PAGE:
Since the city of New Orleans moved to a charter system, Tulane scholar Doug Harris was able to assess the impact of a system-wide move to charter schools by comparing post-Katrina performance in New Orleans to that of nearby Baton Rouge (which also suffered terrible hurricane damage but did not switch to an all-charter model). Harris wrote of the New Orleans result that “on average student outcomes is quite positive by just about any measure. … We are not aware of any other districts that have made such large improvements in such a short time. The effects are also large compared with other completely different strategies for school improvement, such as class-size reduction and intensive preschool.”
The evidence shows that other nations provide high-quality education to their children while spending significantly less money than spent in America – and that charter schools, with little in the way of bureaucracies that typify traditional districts, deliver significantly better results than their counterparts. We even know from the New Orleans experience that charter schools can improve student achievement across an entire system, at more significant levels than expensive interventions such as class size reduction and universal preschool.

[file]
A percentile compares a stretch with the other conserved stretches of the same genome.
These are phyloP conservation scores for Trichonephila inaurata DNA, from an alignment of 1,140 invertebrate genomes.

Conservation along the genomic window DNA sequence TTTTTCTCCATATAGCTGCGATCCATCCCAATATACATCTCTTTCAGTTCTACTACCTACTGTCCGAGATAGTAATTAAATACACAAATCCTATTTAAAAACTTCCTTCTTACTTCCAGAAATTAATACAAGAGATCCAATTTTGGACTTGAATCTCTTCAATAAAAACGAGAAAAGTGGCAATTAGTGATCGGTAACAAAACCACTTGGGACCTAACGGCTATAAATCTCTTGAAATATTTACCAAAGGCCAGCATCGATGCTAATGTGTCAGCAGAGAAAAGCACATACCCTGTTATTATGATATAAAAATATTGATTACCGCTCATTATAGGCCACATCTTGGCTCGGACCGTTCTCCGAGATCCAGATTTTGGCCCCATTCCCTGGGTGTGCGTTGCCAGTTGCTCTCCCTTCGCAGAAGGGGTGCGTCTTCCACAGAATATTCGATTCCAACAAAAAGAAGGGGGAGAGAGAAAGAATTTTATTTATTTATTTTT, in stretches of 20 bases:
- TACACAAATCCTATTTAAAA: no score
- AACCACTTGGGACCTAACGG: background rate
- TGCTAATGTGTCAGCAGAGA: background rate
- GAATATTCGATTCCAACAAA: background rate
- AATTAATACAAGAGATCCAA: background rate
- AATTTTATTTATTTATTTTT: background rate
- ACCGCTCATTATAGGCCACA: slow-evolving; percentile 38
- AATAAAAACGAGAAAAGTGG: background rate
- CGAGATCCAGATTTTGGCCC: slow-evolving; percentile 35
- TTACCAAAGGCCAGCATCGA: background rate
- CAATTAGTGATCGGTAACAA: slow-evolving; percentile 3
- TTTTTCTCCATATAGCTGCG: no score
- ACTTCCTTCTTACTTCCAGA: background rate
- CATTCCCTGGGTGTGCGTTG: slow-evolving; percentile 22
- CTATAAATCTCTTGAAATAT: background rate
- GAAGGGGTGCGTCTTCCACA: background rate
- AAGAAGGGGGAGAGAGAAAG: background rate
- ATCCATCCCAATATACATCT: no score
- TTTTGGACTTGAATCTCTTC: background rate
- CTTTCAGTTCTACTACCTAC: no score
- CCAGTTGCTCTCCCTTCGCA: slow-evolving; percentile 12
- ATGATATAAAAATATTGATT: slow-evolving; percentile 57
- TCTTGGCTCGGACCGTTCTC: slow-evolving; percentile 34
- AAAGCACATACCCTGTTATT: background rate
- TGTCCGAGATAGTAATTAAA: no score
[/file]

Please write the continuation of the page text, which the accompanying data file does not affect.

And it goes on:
But does that mean American public education doesn’t need more money? That is a different question entirely.
In 1966, President Lyndon Johnson commissioned Professor James Coleman to conduct research as to how much school funding mattered to student achievement. To Coleman’s shock and that of many other liberals, the answer that emerged was “very little if any.”
Over the following five decades, scholars pressure-tested those assumptions in the context of rapidly rising school budgets. As Stanford’s Eric Hanushek concluded in 1989, “Two decades of research into educational production functions have produced startlingly consistent results: Variations in school expenditures are not systematically related to variations in student performance.”
How is this counter-intuitive result possible? Don’t kids in rich areas do better? Isn’t it because of all the fancy buildings they have? Well, no. Kids in rich areas have lots of advantages in life. Those advantages, not school funding, make most of the difference for those children.